Attending a wedding is not what it used to be. As New Zealand Weddings editor Melissa Gardi says, “Gone are the days when the people will show up and just be there for the day”.
Because weddings frequently serve as reunions for scattered friends and family, there are often night-before dinners and morning-after brunches that guests are expected to attend.
Hen and stag parties can stretch over entire weekends and involve guests shelling out hundreds of dollars on accommodation, travel and activities. Then there’s the engagement party (gifts a given) and the newly imported “tradition” of the bridal shower – another party, the entire point of which is that guests bring gifts, and which Gardi observes is now becoming the norm in New Zealand.
US wedding writer Meg Keene says “the bridal shower has gotten so all-consuming that if you don’t put a lid on it, it’s not unusual for people to end up having four showers – one at work, one with their mum’s friends, one with their in-laws’ friends …”
Maybe it made sense decades ago when couples were marrying before moving in together. But now, Keene says, “The bridal shower is like the appendix – there’s no need for it. It has become totally commercialised, so you have the ‘stock the bar shower’ or the ‘lingerie shower’, because there’s nothing to do any more.”
She notes that a few years ago couples were “asking/telling” guests to wear certain colours to weddings, and that it’s become normal to request they give gifts in a certain way: to buy from a registry, or make contributions to a house deposit, mortgage or honeymoon. Gardi says this makes life easier for guests. “Any pressure anyone feels in terms of gifts is only pressure that they’re putting on themselves.”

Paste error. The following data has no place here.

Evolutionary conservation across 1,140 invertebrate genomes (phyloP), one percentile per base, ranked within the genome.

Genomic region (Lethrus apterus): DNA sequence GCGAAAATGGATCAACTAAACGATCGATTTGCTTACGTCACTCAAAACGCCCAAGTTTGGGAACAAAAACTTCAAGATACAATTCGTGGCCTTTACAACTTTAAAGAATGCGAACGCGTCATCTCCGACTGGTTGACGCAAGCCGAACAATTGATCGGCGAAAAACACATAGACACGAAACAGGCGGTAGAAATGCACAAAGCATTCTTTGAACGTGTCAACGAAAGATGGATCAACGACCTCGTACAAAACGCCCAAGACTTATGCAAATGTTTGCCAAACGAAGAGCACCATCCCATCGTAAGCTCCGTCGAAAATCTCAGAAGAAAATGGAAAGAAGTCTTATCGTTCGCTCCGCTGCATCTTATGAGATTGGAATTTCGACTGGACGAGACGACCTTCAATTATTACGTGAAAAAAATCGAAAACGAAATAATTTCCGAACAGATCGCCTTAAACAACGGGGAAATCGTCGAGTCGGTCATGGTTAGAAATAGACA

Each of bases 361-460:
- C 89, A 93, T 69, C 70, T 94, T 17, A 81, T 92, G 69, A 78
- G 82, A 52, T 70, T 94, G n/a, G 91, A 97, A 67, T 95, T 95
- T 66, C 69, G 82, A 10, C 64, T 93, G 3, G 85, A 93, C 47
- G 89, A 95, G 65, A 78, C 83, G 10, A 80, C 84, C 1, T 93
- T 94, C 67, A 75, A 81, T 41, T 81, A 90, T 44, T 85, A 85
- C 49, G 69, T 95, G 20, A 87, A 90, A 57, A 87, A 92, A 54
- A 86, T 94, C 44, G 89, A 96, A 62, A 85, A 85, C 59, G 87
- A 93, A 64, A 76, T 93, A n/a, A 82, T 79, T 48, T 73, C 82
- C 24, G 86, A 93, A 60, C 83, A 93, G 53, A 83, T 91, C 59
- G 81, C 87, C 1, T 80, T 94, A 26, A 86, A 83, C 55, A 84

But Keene says it can all get a bit much. “One of the things we say over and over again is that your guests are adults, they’ve been to a lot of weddings in the past and they usually know how they want to behave. People know how they like to go to weddings, they usually have an outfit or two that they wear, they often have a gift that they like to give and when you start telling them that, ‘No, you have to wear purple, and you have to give me a honeymoon to see the turtles’, people often get really resistant and sort of angry and frustrated.”
But at the same time, brides in particular are bending over backwards to be the uber-hostess they’re told they should be. Many now print maps and directions, arrange group deals for accommodation, hire transport to get everyone from A to B and, on the day, provide baskets of blankets, jandals, sunscreen and Band-Aids. The subtext, says sociologist Vivienne Elizabeth, is heavily linked to our norms around femininity. “The good woman – the good bride – looks after people, cares for people … It’s just another burden for the bride.”
Tips for “gracious brides” in a recent New Zealand Weddings included ordering a “groom’s cake” decorated to reflect his personality, having a handkerchief embroidered with a note to the new in-laws and hiring a magician to entertain children.
“Or set up a petting zoo with miniature ponies, a kunekune pig, pet lambs and a couple of big fluffy rabbits.”
For more on the crazy new costs of getting hitched and how to avoid them, read this week’s Listener cover story: Bridezilla to bridechilla?Subscriber contentIcon definitionSubscriber content